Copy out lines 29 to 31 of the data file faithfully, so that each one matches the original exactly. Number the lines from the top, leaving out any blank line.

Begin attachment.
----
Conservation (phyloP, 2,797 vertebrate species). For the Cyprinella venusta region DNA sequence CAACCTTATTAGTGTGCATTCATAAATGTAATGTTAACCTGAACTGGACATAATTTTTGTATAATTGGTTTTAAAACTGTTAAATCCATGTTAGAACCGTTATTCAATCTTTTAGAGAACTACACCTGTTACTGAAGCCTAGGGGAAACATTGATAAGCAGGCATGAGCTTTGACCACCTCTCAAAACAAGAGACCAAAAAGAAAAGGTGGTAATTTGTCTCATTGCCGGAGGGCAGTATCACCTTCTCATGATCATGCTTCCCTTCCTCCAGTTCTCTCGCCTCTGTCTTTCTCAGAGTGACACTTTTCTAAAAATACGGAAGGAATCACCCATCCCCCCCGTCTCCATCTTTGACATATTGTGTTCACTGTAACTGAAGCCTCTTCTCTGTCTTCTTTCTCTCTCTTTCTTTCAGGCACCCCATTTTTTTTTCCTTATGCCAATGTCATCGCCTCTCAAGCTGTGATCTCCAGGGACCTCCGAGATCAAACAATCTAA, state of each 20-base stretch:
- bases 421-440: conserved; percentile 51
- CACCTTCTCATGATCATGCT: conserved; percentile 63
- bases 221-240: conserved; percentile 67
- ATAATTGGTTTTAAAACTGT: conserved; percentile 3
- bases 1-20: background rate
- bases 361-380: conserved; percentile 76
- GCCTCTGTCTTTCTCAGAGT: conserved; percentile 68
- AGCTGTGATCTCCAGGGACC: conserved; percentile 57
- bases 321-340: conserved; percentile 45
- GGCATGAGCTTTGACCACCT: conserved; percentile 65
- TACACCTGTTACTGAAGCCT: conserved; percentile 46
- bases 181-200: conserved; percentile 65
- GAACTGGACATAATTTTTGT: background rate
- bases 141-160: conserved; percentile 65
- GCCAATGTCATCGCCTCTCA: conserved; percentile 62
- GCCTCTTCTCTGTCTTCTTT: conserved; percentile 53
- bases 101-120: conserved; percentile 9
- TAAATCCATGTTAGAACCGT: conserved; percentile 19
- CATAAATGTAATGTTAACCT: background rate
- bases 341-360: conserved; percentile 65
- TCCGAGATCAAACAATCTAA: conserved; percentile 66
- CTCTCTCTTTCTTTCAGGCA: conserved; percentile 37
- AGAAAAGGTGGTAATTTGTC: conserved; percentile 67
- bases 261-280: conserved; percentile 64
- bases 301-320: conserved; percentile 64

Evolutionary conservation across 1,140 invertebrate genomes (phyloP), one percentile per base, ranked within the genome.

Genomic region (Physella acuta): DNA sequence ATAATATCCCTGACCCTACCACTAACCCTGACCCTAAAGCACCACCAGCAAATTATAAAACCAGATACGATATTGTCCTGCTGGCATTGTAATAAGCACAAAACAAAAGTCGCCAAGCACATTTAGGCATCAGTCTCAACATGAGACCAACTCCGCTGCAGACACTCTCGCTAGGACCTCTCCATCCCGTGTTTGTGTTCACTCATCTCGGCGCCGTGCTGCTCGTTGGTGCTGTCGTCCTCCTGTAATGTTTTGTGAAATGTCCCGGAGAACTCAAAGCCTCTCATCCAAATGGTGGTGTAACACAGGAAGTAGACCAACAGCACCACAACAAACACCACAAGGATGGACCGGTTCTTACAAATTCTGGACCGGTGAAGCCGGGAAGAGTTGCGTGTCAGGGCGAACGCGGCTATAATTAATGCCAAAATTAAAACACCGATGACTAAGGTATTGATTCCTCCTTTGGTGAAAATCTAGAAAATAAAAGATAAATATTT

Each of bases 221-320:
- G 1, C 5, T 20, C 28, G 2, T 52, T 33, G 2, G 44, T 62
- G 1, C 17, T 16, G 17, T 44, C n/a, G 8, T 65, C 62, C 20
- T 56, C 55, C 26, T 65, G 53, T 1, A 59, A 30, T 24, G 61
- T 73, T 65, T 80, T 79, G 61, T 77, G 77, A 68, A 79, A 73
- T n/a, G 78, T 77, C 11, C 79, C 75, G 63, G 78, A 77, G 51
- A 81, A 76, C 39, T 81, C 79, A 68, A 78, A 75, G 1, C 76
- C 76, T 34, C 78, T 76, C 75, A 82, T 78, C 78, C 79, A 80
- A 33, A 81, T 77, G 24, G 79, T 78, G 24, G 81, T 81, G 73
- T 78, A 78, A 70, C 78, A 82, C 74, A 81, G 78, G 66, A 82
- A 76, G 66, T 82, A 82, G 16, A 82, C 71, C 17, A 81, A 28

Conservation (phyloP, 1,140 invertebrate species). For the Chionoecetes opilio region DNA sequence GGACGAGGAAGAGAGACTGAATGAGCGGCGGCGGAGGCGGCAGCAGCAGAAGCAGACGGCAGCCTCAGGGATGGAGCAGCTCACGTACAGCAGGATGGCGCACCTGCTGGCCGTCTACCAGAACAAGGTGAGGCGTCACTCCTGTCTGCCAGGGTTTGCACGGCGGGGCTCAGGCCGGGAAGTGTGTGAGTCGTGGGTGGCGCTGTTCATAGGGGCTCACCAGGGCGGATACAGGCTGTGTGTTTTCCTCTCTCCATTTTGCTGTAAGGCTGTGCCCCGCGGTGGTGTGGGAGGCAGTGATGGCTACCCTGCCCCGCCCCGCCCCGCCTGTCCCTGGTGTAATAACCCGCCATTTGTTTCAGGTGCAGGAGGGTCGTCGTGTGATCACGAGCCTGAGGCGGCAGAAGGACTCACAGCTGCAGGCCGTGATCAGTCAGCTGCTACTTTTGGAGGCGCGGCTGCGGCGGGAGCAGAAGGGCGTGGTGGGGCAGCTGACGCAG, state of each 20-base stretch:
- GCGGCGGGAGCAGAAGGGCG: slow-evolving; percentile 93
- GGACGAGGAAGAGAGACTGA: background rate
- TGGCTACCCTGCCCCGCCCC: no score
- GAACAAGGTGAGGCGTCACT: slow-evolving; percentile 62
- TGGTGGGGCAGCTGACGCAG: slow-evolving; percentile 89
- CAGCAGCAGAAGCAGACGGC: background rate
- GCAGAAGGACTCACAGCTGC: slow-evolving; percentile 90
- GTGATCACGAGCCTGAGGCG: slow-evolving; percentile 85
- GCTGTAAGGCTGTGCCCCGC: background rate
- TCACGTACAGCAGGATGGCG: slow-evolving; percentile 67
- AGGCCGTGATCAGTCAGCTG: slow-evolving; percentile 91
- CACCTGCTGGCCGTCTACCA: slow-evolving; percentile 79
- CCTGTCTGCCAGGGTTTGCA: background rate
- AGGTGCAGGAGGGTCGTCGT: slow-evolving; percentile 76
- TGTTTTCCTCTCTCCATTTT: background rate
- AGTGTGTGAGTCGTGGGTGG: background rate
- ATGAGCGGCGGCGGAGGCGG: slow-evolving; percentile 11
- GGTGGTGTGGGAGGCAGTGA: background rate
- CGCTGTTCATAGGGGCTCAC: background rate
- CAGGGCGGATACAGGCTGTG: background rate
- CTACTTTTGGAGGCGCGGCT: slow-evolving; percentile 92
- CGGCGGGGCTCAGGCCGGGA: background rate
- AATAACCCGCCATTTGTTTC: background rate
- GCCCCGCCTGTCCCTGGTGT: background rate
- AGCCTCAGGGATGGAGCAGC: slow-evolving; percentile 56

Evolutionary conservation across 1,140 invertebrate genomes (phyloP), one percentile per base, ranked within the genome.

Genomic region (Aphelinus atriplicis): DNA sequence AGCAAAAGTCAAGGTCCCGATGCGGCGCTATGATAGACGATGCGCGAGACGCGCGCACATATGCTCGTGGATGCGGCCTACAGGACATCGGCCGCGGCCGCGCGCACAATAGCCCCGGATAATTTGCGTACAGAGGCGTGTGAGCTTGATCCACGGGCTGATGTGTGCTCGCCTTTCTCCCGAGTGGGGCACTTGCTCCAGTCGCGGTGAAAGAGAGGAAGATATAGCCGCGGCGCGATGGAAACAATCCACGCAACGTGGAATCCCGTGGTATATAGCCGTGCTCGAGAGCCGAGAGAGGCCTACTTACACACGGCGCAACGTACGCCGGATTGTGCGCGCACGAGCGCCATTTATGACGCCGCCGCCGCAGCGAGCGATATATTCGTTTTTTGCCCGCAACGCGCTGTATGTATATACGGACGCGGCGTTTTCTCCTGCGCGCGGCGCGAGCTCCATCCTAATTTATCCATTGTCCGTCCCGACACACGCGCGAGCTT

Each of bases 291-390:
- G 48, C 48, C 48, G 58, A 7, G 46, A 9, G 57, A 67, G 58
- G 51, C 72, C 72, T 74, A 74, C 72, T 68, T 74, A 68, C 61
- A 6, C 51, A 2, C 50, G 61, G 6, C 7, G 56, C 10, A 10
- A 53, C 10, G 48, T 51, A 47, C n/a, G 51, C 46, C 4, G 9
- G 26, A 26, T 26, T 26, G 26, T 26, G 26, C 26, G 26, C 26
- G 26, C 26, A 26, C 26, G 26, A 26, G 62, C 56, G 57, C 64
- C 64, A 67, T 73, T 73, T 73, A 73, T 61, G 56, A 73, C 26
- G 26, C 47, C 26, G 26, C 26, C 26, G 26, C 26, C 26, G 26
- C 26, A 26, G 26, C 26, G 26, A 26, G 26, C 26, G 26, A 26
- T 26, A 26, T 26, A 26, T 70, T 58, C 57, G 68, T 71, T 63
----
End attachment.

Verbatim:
Each of bases 221-320:
- G 1, C 5, T 20, C 28, G 2, T 52, T 33, G 2, G 44, T 62
- G 1, C 17, T 16, G 17, T 44, C n/a, G 8, T 65, C 62, C 20